LONDON (Reuters) - Iran signed a preliminary deal on Wednesday for a consortium of international companies to develop an oilfield, the first such contract since Washington withdrew from a nuclear agreement and said it would reinstate sanctions on Tehran.
National Iranian South Oil Company (NISOC) signed a so-called heads of agreement (HOA) with London-based Pergas, the oil ministry’s news agency SHANA said.
The consortium will aim to produce 655 million barrels of oil from the Keranj field in Khuzestan province, southwest Iran, over the next 10 years, SHANA said.
British Ambassador to Tehran Rob Macaire and Pergas managing director Colin Rowley were present at the signing ceremony in Tehran, it added.
“We hope that the UK government ... endorses the agreement,” Iranian oil minister Bijan Zanganeh was quoted as saying by SHANA.
Zanganeh added that he expected European countries to make up for the U.S. “betrayal” of the nuclear deal, and support Western companies that sign deals with Tehran.
The agreement was announced on the same day that French energy group Total (TOTF.PA) said it would pull out of a multibillion-dollar gas project in Iran if it couldn’t secure a waiver from U.S. sanctions.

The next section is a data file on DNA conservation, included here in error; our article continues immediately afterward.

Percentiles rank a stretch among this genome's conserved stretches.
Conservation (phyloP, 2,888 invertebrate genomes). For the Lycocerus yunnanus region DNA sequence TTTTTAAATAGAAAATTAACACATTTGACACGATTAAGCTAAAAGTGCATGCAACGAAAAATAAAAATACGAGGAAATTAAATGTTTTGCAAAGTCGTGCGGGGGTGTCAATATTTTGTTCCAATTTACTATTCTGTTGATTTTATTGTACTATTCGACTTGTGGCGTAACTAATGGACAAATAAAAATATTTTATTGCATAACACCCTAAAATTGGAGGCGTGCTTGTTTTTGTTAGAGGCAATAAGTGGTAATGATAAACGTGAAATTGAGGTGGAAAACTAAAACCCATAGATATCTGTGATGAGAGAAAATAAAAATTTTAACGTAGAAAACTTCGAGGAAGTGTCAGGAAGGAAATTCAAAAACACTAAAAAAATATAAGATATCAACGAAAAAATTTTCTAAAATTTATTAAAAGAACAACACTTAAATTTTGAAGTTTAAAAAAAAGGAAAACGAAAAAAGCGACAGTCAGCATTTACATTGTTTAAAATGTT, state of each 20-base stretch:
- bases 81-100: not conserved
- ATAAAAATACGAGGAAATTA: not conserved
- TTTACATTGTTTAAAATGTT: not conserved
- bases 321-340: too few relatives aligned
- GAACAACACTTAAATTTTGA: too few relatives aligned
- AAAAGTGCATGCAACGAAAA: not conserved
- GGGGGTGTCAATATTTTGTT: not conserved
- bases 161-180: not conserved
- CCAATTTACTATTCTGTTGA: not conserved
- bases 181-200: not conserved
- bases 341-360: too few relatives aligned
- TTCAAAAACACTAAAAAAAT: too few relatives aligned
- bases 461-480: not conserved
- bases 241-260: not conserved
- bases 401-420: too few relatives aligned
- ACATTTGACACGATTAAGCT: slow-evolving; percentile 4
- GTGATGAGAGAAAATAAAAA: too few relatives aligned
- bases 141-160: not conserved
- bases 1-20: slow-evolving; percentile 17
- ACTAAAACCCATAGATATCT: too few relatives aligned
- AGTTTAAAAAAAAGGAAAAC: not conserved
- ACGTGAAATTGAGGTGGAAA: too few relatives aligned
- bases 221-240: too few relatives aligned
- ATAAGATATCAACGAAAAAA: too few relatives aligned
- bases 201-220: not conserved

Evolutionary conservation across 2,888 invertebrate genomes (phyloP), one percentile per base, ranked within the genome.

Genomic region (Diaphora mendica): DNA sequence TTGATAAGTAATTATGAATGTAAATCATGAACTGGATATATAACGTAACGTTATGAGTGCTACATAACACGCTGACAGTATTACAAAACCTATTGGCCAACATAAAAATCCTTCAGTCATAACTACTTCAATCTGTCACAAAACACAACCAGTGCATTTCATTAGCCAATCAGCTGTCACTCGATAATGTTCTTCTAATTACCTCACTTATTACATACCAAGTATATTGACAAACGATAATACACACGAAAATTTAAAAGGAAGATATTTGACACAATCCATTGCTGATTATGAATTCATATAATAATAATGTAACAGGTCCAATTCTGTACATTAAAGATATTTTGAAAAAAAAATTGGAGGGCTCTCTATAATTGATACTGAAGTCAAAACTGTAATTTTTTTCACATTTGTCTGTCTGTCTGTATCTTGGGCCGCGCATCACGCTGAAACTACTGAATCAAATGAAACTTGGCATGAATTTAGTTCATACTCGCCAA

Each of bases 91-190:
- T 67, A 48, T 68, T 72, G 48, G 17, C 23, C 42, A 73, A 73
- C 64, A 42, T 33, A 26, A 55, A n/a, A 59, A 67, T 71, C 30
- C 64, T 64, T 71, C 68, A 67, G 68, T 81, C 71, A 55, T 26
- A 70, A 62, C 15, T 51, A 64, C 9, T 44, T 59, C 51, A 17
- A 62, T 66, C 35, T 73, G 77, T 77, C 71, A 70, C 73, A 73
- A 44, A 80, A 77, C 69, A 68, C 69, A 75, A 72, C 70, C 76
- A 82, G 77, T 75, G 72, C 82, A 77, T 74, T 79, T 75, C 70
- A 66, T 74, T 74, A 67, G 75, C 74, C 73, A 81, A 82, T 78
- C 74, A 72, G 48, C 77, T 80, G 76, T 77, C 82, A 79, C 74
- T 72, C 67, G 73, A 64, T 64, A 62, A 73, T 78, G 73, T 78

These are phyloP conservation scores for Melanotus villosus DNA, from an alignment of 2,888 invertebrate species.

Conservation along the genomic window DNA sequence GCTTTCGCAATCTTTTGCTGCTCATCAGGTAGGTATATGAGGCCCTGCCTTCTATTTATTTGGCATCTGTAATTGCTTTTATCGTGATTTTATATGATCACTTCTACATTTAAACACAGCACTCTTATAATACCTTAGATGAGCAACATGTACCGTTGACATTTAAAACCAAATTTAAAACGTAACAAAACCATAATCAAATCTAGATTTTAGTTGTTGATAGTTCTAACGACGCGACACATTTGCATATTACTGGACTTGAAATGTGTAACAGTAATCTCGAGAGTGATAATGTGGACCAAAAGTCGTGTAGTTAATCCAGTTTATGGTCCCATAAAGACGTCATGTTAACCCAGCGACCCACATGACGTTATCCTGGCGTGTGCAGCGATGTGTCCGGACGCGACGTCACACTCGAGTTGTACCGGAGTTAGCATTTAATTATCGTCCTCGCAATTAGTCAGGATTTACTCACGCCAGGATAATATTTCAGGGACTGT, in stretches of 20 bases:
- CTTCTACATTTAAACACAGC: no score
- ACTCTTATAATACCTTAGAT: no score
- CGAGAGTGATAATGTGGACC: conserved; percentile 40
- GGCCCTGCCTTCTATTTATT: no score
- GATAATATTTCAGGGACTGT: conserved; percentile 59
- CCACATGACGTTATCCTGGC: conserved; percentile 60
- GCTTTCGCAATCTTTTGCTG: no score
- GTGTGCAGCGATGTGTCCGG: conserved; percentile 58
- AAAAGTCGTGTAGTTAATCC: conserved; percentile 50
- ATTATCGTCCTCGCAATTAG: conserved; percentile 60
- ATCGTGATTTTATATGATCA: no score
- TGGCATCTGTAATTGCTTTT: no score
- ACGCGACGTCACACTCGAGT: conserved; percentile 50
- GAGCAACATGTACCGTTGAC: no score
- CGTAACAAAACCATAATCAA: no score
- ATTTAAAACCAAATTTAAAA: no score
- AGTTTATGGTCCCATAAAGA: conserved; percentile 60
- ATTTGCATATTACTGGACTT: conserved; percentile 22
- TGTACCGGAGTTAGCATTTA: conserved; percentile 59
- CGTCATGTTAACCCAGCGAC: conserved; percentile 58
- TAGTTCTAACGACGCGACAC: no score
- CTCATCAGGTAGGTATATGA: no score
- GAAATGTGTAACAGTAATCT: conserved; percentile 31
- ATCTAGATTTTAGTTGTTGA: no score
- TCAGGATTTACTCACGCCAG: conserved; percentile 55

Zanganeh said Tehran would spare no efforts to maintain its oil production and exports at current levels, and predicted it would overcome the difficulties resulting from the U.S. withdrawal from the nuclear deal.
“The current situation will pass and Iran will emerge as a winner,” he was quoted as saying. “Iran is a peace-seeking nation, and honors its contracts,” he added.
Zanganeh also said oil prices at $60-$65 per barrel would be “logical” and that he believed the United States was trying to keep prices inflated to support U.S. shale oil growth.
“Despite what Americans say that they do not support high oil prices, the high prices of oil can justify shale production, increase investment and create more jobs in the United States,” Bijan Zanganeh was quoted as saying by Mehr news agency.
Reporting by Bozorgmehr Sharafedin; Editing by Richard Balmforth and Mark Potter